The latest trends and most talked-about new products in any category—from aerospace to zoology—often get their first opportunity to shine at a trade show. And one of the world’s largest and longest running shows in the gift industry, the New York International Gift Fair (often simply referred to as the “gift show”), lured 36,000 attendees to its most recent run in August. Among them were buyers from nearly 100 Minnesota stores who perused a 376-page directory and plotted their plans to visit some 2,900 exhibitors at the Jacob K. Javits Convention Center and two passenger- ship-terminals. The process is overwhelming, but exhilarating, as I realized when I met up with several key Twin Citians as they made sense of it all.
Patina owners Rick Haase and Christine Ward take on the show for four days with a firm strategy in mind. Haase and buyer Molly Pool tackle housewares and general gift categories while Ward and buyer Kerrie Louise focus on such fashion items as jewelry and scarves. “It’s too hard for more than two of us to walk these shows because you slow down and can’t communicate,” Haase says. And, with so much ground to cover, the team finds that splitting into pairs helps them use time wisely. The clock also factors into something as simple as lunch, which the team takes earlier than when at home. “You only have so many hours, and you don’t want to be using your time waiting in a line,” Haase says. “Going a little early can save almost a half hour.”
Smaller stores, on the other hand, often mean single buyers: Kelly Dorsey from Nola Home in Bryn Mawr scours the show by herself. “It’s like wearing 18,000 hats,” she laughs. “I jump from artifacts to bamboo clothing to jewelry, and sometimes it seems like I need a computer brain to do it.” But Dorsey is able to pass by many wares that don’t fit the world-traveled look of her store. “My first criterion is how interesting and how unusual something is,” she says. “I try to edit it down to what isn’t carried by everyone but that will still appeal to our customers.” Shipments arriving this fall from about forty lines she found at the show include old Chinese wood file boxes and wide bracelets from India.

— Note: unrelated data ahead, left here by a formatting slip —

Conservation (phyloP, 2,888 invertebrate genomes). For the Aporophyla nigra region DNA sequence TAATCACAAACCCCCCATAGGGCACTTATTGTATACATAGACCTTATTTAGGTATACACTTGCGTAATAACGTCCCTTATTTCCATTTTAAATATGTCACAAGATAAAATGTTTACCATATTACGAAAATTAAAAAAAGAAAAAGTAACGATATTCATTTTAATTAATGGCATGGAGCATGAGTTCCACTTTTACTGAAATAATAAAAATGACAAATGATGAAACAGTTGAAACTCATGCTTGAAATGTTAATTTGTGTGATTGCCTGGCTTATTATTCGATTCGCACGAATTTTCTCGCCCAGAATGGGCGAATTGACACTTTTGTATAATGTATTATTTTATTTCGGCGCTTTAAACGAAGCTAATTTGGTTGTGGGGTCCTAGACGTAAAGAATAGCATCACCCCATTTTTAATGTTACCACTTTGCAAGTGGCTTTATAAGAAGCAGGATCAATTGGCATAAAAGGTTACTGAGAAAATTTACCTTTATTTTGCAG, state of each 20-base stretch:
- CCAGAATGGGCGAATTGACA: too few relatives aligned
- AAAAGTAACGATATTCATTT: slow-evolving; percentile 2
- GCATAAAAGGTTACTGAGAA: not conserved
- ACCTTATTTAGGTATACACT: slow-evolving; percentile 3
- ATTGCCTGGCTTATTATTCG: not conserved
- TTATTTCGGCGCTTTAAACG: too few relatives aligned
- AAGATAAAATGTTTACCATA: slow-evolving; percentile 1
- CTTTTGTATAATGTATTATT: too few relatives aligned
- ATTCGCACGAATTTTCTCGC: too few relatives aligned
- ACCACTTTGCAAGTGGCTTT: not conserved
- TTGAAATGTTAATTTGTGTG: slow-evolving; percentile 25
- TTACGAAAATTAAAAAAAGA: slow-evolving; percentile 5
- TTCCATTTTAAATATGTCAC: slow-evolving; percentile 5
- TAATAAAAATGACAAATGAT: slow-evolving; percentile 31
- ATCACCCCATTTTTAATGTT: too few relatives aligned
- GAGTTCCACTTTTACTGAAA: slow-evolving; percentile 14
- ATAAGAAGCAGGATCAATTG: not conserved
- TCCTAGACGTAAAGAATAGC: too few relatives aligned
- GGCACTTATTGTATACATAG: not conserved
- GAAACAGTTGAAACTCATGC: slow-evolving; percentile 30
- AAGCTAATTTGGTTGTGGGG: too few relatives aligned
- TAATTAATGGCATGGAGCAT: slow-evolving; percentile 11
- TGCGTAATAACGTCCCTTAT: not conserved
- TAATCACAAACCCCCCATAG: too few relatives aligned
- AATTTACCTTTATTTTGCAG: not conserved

While buyers such as Dorsey always have their eyes peeled for new exhibitors (there were 400 first-timers at this show), much of their business is with companies they’ve worked with before. I was with Patina’s Haase and Pool as they placed a large order with a longtime vendor, Berkeley-based Kiss That Frog. Their purchases included wicker-encased glassware that supports the kitchen collection in the chain’s stores. “These pieces also merchandise in cross-sections of the store nicely,” Haase says, noting that bowls in the line can hold small items at the counter as well as stand alone. “We’re always looking at how many legs we as a store get out of it as well as how many legs the consumer gets out of it. We look for func- tion and practical applications. We’re not looking for something people just buy and throw away.”
Nearly fifty Minnesota companies exhibited at the show. Here are three from the Twin Cities that attracted lots of attention.
Who: Jane Jenni
Jane Jenni Inc., St. Paul